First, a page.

Recently, in a small group e-learning workshop, a colleague of mine was reinforcing the need for teachers to use what she called "bum in the seat" assessment. The intent of this 'pictorial' cue was to reinforce for teachers the fact that in evaluating student learning, we must be sure that students are demonstrating knowledge & understanding, thinking, communication, and application in the presence of the teacher.
My problem with the term "bum in the seat", is that it leads educators to envision the student meeting curriculum expectations independently, while sitting at a desk. Exacerbating the problem is the fact that educators predominantly rely upon the written word as the valid way for students to demonstrate their learning, in spite of the fact that modern curriculum documents require that teachers assess expectations that point to skills like demonstrate, collect, identify, predict, compare, interpret, create, express, generate, publish, establish...
Curriculum documents in Ontario also ask teachers to engage community resources and to provide authentic audiences for student work. Students, thinking both logically and creatively; and producing content in written, oral and multimedia forms, are required to produce wide variety of cross-curricular products. Undertaking such a wide range of prescribed learning experiences is not possible with students sitting in desks.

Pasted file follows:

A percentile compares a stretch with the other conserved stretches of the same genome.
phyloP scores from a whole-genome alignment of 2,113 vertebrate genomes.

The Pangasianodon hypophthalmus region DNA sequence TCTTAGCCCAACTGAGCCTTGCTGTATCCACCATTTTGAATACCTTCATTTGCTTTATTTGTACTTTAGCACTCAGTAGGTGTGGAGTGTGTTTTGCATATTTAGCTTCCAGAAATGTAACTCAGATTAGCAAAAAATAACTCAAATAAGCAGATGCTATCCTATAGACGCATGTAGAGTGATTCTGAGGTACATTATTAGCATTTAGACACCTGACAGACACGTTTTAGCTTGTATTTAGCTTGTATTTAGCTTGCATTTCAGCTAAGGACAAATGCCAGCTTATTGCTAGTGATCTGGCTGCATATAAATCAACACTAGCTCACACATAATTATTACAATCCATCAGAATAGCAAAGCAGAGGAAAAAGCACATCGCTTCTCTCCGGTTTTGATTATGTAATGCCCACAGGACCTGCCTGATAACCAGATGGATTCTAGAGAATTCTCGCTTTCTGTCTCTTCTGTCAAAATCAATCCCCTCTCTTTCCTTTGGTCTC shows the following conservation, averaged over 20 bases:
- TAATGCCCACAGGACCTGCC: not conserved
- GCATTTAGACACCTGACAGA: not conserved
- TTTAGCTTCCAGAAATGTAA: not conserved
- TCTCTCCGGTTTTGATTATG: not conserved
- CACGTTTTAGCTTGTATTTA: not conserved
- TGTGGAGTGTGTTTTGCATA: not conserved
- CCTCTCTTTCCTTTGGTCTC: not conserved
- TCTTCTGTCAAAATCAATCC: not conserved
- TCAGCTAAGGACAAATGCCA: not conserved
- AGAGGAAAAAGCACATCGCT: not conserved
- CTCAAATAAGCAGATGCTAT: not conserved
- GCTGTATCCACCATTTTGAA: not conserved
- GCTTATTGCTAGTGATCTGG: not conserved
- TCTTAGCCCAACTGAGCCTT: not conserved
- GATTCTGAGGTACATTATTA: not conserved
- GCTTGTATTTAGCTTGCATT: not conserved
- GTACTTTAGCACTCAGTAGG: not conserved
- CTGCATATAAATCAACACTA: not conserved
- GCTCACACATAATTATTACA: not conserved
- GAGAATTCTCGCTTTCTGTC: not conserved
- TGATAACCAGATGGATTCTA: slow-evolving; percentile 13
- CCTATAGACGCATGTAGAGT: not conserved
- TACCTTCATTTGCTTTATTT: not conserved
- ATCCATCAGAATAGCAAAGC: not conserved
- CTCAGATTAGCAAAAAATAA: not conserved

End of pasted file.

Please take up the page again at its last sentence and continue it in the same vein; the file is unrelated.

As educators, let's get in the habit of assessing what students DO, instead of what students WRITE. Take time to observe with a critical eye, and to document what students accomplish against established standards. It would help if provincial assessments undertaken by the Education Quality and Accountability Office (EQAO) in Ontario, would harness something other than written tests in assessing reading; but don't let it stop you from modeling the types of assessment practices that are clearly stated in the front matter within our curriculum documents.
Note: This image is a model of a desk designed and constructed at school by students as part of a rich performance task. You can't demonstrate this type of thinking and learning by writing a test!